I think I’m very heavily on the side of ambition as far as my reading goes. Partly because I think that the cleaner, more polished stories have fewer lows – yes – but their highs don’t go as high. Obreht’s novel meanders quite a bit, as you said, but I responded pretty emotionally to the story. And as a *reader* that’s all I really want.

    And, as a writer, I appreciate it when an author reaches. I’m not done with 1Q84 – really, who is? – but I like that Murakami is stretching himself. There are other pieces he’s written that are not as ambitious. I’d like to think that when I reach a certain skill set that I need to demand something else of myself. No sense playing it safe. The only way to get better is to push.

  5. Kaitlyne says:

    Geez, that question isn’t as easy as it appears on the surface, is it?

    This seems a fitting question considering I just finished a book that, in my mind, falls into the failed ambition category. It was the first book I’ve read in a long time that I couldn’t put down. I read the whole thing in about a day. I was highly impressed–until the ending. The author did something that struck me as an obvious attempt to be edgy and dark and shocking (and I could go on ranting about this but I won’t lest I give it away), but it was just so ridiculous that it literally ruined the end of the book for me. Instead of finishing it because I enjoyed it, I finished it for the sake of being done.

    While discussing it with my SO later, we agreed that the author had tried to do something that had potential to be awesome and just couldn’t quite pull it off. Did I enjoy the book? I guess so, but at the same time that potential was so darn high that when it failed, it made the disappointment that much more frustrating.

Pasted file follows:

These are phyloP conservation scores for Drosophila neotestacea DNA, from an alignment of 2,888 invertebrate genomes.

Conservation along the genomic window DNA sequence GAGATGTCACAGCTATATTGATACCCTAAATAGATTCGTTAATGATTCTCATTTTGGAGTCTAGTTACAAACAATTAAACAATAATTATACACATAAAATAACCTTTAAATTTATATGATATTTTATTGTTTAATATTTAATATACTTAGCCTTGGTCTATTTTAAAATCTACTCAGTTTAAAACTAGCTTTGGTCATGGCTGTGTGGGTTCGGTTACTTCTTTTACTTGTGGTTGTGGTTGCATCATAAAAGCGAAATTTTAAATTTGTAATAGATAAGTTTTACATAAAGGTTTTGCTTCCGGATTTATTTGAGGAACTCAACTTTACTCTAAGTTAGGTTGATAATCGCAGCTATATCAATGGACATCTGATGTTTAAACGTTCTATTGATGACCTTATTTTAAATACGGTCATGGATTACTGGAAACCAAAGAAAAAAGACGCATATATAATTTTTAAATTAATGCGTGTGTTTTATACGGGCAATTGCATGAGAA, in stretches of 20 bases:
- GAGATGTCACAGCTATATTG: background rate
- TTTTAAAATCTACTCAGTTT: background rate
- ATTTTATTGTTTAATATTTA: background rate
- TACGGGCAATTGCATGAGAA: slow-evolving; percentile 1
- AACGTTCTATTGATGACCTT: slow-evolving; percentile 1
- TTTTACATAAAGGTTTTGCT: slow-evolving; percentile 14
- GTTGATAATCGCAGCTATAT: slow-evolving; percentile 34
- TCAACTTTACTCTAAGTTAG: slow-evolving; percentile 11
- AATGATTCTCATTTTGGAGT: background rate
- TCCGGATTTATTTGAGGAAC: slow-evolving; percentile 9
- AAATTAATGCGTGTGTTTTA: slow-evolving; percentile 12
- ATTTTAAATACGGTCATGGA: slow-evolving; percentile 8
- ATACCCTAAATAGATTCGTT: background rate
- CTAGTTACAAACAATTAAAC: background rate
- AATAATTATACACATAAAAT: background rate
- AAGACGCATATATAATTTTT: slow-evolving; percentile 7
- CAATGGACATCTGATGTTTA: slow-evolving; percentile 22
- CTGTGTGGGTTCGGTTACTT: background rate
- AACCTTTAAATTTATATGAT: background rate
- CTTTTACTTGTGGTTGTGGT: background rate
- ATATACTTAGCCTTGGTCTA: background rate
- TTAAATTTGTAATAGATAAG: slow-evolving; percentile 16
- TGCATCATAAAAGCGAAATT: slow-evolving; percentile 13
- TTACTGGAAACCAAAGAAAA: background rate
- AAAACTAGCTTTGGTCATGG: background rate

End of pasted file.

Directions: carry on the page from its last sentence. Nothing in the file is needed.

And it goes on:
I’m not quite sure if that’s exactly the same thing you’re talking about and I haven’t read the books in question, but I think that I both prefer ambition when it’s done well, and am simultaneously more frustrated by the ambitious books that fail. And I’m the sort who can forgive a lot in terms of writing problems as long as the story is amazing. However, if I had a choice between a precise book and a failed ambition book, I’ll take precise any day just because then I don’t want to rant to everyone I know about how irritating it was. 😉

  6. Melissa Stacy says:

    Great question! I love precision, because when an author is concise, the prose always sounds more like poetry, and I love dense storytelling. I often feel like a precise writer is writing for a purpose– namely, to entertain me, the greedy, selfish reader– who wants to be entertained and deeply moved without losing my mind in twenty-kazillion details. Some writers will throw a million details at me, and some writers will pick the one detail that tells me the most– and I really appreciate the writer who sits there and figures out what that one detail might be. I also appreciate a writer who understands how readers read, and what emotional buttons he/she is pushing with each sentence and scene that goes onto a page. It takes a lot of effort to build a climax effectively, and to write sentences that sing without all being operas. Books like The English Patient and The God of Small Things are two of my favorites for this reason.

  7. Kaye Draper says:

    I think I fall into the ambitious category. As reader, I want to be swept up in the world or characters. I’m not going to be thinking of technique when I’m reading for escape or enjoyment. I think writers should aim for a middle ground, matching up technique and ambition. With anything in life, there are always extremes.

    • Kaitlyne says:

      I don’t necessarily need amazing technique if the story is great, but I have to admit whenever it’s there it stands out. It adds an extra level of enjoyment and generally leaves me impressed.

  8. Heather says:

    This question is too hard to answer. I’m an extremely ambitious person and have a massive fear of failure. That said, I’m also a perfectionist. That’s why I never let myself lose.

    As for writing, I couldn’t say which I’d prefer to be. I guess I’d go with ambition but I’m yet to query anything because I always get annoyed and put it away until I’m ready to either revise or rewrite. Damn, it’s annoying.